I didn’t know many writers, I admitted, but the few I knew had been kind enough to respond favorably to my pleas for blurbs. “But if I’d had your experience,” I told him with a shudder, “I would’ve never gotten up the nerve to ask anyone else.”
Pat studied me a minute then said casually, “Have your publisher send me your book, okay? If I like it, I’ll give you a blurb. If not, I’ll pretend it got lost in the mail.”
Before I could respond, the hostess interrupted our conversation to take our picture together. She then motioned for Bill and Loretta to come over and took one of the four of us, a copy of which Pat and I would later frame as a reminder of our first meeting. The hostess then took Pat’s arm and reminded him of the announcement he’d promised to make for her.
Before he left to fulfill his obligation, Pat and I exchanged phone numbers and addresses so I could send him an advance reading copy of my book. He gave me a warm, friendly hug and said, “It was great meeting you, King-Ray, and I really enjoyed our conversation. I can’t wait to read your book. If I don’t see you at the conference tomorrow, I’ll call you, okay?” He patted the pocket of his plaid shirt where he’d put
I didn’t believe it for a minute, but I smiled and waved goodbye as the hostess dragged him away. The paper on which he’d written his address as Fripp Island, South Carolina, was clutched in my hand.
Our marriage three years later, in 1998, had come about as inexplicably as everything else in our relationship had. Sometime earlier that spring, we’d driven to Atlanta for Pat to give a speech. Instead of bypassing the downtown area as we always did when we drove through Augusta, Pat drove downtown and parked the car without a single word to me. I looked at him, puzzled, then eyed the neighborhood. Was there a coffeehouse I’d missed? Had Pat decided we needed an early lunch?
“I’ve always wanted to look in this store,” he said after he opened the car door for me. Even more puzzled, I followed him into a jewelry store called the Raven’s Hoard. Like most men I know, Pat detested shopping. It was hard to believe that he’d “always” wanted to look in any place except a bookstore, where he could spend hours. What he told the clerk at the counter left me speechless. “Hello, sir!” Pat said in greeting. “We’re looking for a couple of wedding rings. What’ve you got in stock?”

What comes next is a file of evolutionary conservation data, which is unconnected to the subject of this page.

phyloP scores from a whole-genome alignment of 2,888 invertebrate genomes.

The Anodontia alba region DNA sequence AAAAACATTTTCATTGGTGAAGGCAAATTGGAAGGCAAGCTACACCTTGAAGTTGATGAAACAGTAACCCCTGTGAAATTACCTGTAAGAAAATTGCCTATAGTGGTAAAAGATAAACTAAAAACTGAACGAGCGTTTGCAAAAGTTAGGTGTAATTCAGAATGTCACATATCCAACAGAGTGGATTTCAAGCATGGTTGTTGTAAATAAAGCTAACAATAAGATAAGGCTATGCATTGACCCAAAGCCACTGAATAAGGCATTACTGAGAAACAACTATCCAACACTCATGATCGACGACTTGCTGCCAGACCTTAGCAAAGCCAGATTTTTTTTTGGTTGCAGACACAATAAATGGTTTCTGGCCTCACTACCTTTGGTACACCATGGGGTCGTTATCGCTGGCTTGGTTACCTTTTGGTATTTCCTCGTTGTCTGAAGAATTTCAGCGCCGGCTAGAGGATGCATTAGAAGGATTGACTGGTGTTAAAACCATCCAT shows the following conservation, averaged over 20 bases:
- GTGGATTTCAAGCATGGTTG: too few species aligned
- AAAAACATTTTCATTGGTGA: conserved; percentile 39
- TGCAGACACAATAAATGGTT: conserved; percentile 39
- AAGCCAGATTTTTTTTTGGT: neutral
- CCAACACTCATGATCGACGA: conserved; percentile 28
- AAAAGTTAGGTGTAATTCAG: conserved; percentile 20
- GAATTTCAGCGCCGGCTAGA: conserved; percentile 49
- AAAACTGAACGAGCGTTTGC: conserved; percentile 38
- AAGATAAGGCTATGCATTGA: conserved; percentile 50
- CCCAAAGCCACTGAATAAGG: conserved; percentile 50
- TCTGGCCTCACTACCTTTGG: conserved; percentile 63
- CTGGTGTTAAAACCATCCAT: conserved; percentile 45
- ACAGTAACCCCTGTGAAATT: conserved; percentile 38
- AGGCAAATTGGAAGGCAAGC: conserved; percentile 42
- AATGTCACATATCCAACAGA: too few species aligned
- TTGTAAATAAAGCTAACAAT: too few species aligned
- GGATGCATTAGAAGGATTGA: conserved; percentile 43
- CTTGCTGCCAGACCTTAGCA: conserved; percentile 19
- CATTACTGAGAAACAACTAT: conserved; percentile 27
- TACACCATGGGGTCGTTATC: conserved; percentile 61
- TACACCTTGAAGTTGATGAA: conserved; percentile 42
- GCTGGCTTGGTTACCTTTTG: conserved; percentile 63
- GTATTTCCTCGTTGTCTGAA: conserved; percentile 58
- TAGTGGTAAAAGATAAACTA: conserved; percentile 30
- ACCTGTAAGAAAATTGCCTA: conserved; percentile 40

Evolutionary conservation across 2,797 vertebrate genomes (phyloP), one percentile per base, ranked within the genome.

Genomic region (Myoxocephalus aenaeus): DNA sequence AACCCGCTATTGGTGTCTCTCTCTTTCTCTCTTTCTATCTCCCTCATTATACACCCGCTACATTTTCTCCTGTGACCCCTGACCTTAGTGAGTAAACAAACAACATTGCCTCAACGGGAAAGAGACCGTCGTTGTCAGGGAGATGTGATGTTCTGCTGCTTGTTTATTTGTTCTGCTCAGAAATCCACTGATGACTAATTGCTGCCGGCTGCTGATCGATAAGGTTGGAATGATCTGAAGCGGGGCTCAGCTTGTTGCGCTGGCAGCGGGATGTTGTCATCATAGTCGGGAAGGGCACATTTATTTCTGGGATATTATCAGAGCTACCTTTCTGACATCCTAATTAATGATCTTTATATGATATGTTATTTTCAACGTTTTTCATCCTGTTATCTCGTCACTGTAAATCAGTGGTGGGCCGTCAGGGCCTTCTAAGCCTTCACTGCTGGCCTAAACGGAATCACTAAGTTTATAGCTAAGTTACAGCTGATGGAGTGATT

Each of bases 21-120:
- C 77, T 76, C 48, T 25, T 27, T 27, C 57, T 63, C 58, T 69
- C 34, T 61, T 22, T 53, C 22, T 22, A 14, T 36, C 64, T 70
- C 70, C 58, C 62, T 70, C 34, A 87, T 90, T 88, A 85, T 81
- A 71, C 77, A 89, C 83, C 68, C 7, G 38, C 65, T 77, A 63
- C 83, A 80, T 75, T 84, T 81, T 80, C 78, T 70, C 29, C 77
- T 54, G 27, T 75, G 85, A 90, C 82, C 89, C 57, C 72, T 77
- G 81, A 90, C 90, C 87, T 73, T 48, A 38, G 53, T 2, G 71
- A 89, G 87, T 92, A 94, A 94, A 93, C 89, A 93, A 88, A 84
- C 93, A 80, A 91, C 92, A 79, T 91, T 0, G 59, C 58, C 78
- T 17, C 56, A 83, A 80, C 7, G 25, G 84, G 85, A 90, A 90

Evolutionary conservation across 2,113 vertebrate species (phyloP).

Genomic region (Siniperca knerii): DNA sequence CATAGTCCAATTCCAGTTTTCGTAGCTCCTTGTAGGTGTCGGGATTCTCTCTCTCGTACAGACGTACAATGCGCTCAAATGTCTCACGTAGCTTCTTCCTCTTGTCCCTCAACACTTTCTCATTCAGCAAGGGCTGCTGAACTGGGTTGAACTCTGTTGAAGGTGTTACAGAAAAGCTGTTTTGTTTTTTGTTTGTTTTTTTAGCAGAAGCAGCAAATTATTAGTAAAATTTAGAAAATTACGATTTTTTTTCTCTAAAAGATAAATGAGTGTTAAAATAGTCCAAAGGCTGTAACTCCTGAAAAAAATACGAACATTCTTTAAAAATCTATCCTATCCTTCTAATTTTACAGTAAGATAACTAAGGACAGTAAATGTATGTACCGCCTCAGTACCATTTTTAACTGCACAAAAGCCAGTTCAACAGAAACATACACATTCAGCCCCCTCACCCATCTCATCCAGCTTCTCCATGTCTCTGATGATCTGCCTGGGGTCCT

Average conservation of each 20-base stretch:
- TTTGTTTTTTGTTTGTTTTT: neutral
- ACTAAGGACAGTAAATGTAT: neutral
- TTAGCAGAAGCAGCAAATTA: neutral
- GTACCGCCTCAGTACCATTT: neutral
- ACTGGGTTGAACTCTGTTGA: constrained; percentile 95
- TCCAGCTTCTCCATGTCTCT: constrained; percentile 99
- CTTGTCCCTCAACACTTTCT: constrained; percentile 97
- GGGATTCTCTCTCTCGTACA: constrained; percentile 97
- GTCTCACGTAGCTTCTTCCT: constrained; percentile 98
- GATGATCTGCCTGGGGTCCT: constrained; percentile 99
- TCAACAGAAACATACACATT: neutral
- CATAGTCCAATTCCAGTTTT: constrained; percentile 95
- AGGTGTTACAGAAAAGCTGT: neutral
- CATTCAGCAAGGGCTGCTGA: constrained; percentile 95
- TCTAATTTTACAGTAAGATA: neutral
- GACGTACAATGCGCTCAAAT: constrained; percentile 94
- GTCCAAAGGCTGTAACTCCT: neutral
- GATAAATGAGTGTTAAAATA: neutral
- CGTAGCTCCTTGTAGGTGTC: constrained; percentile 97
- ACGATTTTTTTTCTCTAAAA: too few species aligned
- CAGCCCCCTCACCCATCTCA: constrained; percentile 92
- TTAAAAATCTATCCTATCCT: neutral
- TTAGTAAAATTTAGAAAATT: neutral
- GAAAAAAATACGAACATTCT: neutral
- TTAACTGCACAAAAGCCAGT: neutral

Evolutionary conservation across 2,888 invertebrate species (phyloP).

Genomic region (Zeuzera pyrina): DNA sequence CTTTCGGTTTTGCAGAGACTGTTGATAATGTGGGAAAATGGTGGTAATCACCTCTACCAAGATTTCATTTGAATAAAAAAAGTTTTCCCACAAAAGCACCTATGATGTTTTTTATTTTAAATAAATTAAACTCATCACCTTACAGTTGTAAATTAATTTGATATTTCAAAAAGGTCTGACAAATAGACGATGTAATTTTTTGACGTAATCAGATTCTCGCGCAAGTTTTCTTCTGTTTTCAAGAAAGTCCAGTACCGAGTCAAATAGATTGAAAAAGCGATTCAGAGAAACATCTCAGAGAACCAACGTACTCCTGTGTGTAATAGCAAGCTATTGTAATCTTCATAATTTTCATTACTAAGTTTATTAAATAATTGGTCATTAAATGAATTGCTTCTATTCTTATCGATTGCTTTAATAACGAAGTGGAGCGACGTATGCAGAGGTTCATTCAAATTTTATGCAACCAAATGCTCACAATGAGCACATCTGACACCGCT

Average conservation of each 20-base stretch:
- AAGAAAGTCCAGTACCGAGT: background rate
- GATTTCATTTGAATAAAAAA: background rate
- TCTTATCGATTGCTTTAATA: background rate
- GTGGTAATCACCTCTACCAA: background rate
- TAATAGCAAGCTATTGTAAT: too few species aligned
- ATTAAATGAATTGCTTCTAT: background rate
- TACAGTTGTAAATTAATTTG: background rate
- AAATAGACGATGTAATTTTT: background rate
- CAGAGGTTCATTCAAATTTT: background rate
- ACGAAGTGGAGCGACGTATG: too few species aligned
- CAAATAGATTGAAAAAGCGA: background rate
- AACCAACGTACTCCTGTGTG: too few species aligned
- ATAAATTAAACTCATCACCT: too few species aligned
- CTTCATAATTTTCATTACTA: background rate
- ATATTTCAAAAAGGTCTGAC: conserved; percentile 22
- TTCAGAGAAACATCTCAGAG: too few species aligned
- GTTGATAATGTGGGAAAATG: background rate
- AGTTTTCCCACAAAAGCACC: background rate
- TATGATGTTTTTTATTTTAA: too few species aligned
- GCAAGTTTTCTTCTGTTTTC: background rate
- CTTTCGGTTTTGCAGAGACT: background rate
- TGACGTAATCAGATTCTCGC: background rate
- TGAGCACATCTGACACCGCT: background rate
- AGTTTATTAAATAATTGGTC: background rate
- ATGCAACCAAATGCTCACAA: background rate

A couple of wedding rings? Oh, really? Then pray tell, when was the wedding? My invitation must’ve been lost in the mail.
As we stood at the jewelry counter, I poked Pat with my elbow, hard, but he ignored me as the clerk pulled out a black velvet tray. And in the midst of all those ordinary rings were two gold bands, one large and the other small, with exquisite engraving that appeared to be Celtic. “Let’s see those,” Pat told the guy.
Even to this day, I don’t know if the whole thing was Pat’s version of the ring-hidden-in-the-chocolate-mousse trick or not, but both rings fit us perfectly. “We’ll take them,” Pat said without even glancing my way. Which was just as well, since I was so astonished that my mouth hung open like a fool’s. Had he arranged it previously, or was it sheer coincidence? I’ll never know. Pat would only smile mysteriously whenever I asked, but never told me the truth.
As we drove off with the two ring boxes in my lap, I dared to ask him. “Ah, Pat? Is there something you want to tell me?”
When he glanced my way, his bright Irish eyes twinkled. “Nothing I can think of. Why?”
I motioned toward the boxes. “Oh, no reason. Just sort of wondering what I’m supposed to do with these.”
“Well, the smaller one, I put on your finger, and the bigger one, you put on mine. You know—‘with this ring I thee wed’ and all that shit.”
“Oh. And…ah…when might all this take place? Best I remember, we haven’t set a date.”
The seriousness of his dad’s illness had made wedding plans seem frivolous, and we’d agreed to wait for happier times before planning anything definite.
He shrugged. “I called Alex”—Judge Alex Sanders, then the president of the College of Charleston—“yesterday to see when he could marry us. I’ll let you know when he calls me back.”
“Yeah. Might be a good idea if you did.”
From the forthcoming book Tell Me a Story: My Life with Pat Conroy by Cassandra King Conroy. Copyright © 2019 by Cassandra King Conroy. To be published on October 29, 2019, by William Morrow, an imprint of HarperCollins Publishers. Excerpted by permission.
Editor’s note: In 2013, Pat and Cassandra stopped by the Garden & Gun office to answer a few questions about their work and life together. Watch the video below.